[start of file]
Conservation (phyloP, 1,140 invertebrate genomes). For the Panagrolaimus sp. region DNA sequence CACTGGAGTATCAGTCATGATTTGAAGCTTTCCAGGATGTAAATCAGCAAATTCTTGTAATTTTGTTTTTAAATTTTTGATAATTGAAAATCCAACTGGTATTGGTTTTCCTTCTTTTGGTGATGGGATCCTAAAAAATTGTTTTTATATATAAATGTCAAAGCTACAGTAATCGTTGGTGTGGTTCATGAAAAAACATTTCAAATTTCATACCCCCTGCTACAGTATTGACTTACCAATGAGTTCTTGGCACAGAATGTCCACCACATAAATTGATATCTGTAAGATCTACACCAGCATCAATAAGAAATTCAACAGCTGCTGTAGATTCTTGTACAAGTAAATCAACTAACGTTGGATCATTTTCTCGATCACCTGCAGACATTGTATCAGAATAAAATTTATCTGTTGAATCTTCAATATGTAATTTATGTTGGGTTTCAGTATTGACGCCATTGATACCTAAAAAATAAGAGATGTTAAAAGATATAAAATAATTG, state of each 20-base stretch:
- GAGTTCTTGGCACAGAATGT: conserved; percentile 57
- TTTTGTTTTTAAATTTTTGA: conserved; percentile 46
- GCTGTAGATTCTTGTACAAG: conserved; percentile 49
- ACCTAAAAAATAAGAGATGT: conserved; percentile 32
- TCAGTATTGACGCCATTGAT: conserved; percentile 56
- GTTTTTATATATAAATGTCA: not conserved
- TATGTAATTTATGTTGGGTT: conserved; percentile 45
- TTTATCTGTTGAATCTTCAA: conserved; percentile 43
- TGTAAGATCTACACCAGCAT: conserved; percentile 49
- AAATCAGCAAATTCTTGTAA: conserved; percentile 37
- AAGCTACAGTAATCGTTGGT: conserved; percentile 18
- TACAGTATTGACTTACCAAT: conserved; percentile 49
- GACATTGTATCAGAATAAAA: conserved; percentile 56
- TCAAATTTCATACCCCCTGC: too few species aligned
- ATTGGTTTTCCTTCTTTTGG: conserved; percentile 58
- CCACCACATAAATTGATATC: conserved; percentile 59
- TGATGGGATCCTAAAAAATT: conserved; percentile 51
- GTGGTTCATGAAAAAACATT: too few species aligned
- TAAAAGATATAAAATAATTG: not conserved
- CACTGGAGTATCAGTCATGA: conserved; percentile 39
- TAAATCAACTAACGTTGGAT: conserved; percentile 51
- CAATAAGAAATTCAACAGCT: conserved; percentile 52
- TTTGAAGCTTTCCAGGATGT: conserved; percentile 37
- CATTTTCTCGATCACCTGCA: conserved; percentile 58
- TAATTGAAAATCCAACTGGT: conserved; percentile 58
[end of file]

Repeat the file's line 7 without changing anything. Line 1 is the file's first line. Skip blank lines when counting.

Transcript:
- GTTTTTATATATAAATGTCA: not conserved